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Mill Valley resident brings people together through his heartfelt art projects

Mill Valley artist build community through thoughtful projects
Mill Valley artist build community through thoughtful projects 03:56

A Mill Valley man known for his public art projects that bring his neighbors together is being honored for providing gifts to his community.

The vibrant flowers that fill Tim Ryan's Mill Valley backyard don't need water. They're rooted in community spirit.

"It's joy. It's simply just joy," Ryan said. "That's my idea."

He tries to create joy and healing through his public art. During the COVID-19 pandemic, he wanted to unite people in an uplifting project they could participate in while remaining safely socially distanced.

"It's easy to find darkness if you look for it. I try to be the good in the world that I want to see," Ryan explained.

He took metal rings from wine barrels and bent them into heart shapes. Then he left eight hearts outside his home with a note attached instructing whoever picked the hearts up to give them away to folks who were struggling.

People snatched up the hearts. One woman came back.

"She said, 'I want to let you know I didn't give it away. My dog had died that morning when I found the heart and I kept it. I took at it every day.'" Ryan recalled. "And I said, 'I've got to make more.'"

So he bought hundreds more metal rings to shape more art and touch more hearts. The project is an emotional one for volunteer Christine Del Castillo.

"It's the hearts. I've made a lot. I'm given away so many of them," she explained, tearing up as she spoke. "People cry when I've given them. I've mostly given them to people whose husbands have passed away or their wives, their dad, or mom. They mean things to people."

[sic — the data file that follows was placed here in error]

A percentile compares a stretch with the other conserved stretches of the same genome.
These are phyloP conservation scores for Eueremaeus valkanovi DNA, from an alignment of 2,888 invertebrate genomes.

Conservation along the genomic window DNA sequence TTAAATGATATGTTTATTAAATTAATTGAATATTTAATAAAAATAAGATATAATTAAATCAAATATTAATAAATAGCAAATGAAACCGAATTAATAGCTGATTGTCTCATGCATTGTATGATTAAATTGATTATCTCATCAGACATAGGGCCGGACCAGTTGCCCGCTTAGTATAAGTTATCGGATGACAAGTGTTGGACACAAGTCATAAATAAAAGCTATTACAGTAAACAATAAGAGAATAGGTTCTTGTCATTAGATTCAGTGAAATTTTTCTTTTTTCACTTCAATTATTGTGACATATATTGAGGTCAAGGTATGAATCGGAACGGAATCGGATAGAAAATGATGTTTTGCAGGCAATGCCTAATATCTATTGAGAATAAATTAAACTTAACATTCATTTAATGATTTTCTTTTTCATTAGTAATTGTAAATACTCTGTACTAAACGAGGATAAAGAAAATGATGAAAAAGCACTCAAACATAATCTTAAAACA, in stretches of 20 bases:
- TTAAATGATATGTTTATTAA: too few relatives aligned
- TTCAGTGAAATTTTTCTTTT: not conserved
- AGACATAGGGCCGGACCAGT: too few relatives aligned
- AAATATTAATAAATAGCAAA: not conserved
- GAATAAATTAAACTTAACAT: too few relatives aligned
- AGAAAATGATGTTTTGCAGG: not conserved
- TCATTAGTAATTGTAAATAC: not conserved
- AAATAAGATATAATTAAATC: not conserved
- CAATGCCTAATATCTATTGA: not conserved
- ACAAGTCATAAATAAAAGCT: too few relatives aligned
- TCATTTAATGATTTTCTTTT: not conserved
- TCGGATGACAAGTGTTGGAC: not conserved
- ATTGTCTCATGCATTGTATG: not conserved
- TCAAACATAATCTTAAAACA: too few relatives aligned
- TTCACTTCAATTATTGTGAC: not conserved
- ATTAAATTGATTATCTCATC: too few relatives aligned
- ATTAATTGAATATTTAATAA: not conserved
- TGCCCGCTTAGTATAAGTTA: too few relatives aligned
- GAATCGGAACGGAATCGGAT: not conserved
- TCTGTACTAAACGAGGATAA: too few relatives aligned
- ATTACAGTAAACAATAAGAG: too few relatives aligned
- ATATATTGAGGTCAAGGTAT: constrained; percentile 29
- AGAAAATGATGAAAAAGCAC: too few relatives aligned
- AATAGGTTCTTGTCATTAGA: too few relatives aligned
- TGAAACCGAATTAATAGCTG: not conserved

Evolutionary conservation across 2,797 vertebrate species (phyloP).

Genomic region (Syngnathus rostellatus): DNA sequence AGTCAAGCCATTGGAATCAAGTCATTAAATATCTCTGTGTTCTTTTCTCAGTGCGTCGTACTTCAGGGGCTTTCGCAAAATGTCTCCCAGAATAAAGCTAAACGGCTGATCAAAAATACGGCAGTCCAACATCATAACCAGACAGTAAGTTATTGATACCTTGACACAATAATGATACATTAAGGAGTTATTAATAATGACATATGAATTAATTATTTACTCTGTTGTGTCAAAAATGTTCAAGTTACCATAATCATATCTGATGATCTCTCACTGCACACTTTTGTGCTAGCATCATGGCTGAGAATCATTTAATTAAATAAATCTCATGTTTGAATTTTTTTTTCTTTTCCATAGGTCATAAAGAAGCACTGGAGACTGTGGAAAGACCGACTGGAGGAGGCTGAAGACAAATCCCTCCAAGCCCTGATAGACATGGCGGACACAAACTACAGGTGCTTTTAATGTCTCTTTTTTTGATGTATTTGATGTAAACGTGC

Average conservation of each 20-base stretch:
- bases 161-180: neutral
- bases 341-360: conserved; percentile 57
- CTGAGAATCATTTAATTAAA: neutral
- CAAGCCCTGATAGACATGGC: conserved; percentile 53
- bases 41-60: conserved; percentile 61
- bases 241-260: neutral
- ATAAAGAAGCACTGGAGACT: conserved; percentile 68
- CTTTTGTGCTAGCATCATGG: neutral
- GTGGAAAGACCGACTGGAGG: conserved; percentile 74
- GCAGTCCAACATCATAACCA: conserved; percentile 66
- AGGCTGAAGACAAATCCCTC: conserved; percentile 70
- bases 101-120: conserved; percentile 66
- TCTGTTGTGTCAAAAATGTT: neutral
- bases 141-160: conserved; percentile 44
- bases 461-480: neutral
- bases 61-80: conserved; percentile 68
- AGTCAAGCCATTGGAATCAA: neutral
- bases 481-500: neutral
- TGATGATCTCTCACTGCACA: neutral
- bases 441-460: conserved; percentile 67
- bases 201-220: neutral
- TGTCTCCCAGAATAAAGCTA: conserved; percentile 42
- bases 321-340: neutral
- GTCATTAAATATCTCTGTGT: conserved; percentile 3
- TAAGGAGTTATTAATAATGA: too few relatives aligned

To date, Ryan and his volunteers have given away more than 1,800 hearts. The goal is 2,000. Those who are interested reach him through his Instagram account, @tim_ryan_mv.

Ryan, who works for the San Rafael city school district, has more recently spent weeks on another project. Dozens of volunteers meet on weekends to work on his annual float in the Mill Valley Memorial Day Parade.

They're painting hundreds of cardboard, wooden and 3-D flowers. The art is the glue that binds the people together.

In Ryan's backyard, strangers become friends, according to volunteer Jill Sampson.

"I just think he's such a community treasure," Sampson said.

In the last few years, Ryan's volunteers lent a hand to build other parade floats and decorate water drop shapes to highlight the drought. They've felt their spirits soar through his "wings" project.

And now, he's giving away fairy doors that are finding homes all over the Bay Area. 

"When a kid comes around the corner and has to interact with a fairy door, their response is magic. It's real. I want to be the adult I wish I had in my life when I was a kid," Ryan said.    

So for bringing his community together through art, this week's Jefferson Award in the Bay Area goes to Tim Ryan.

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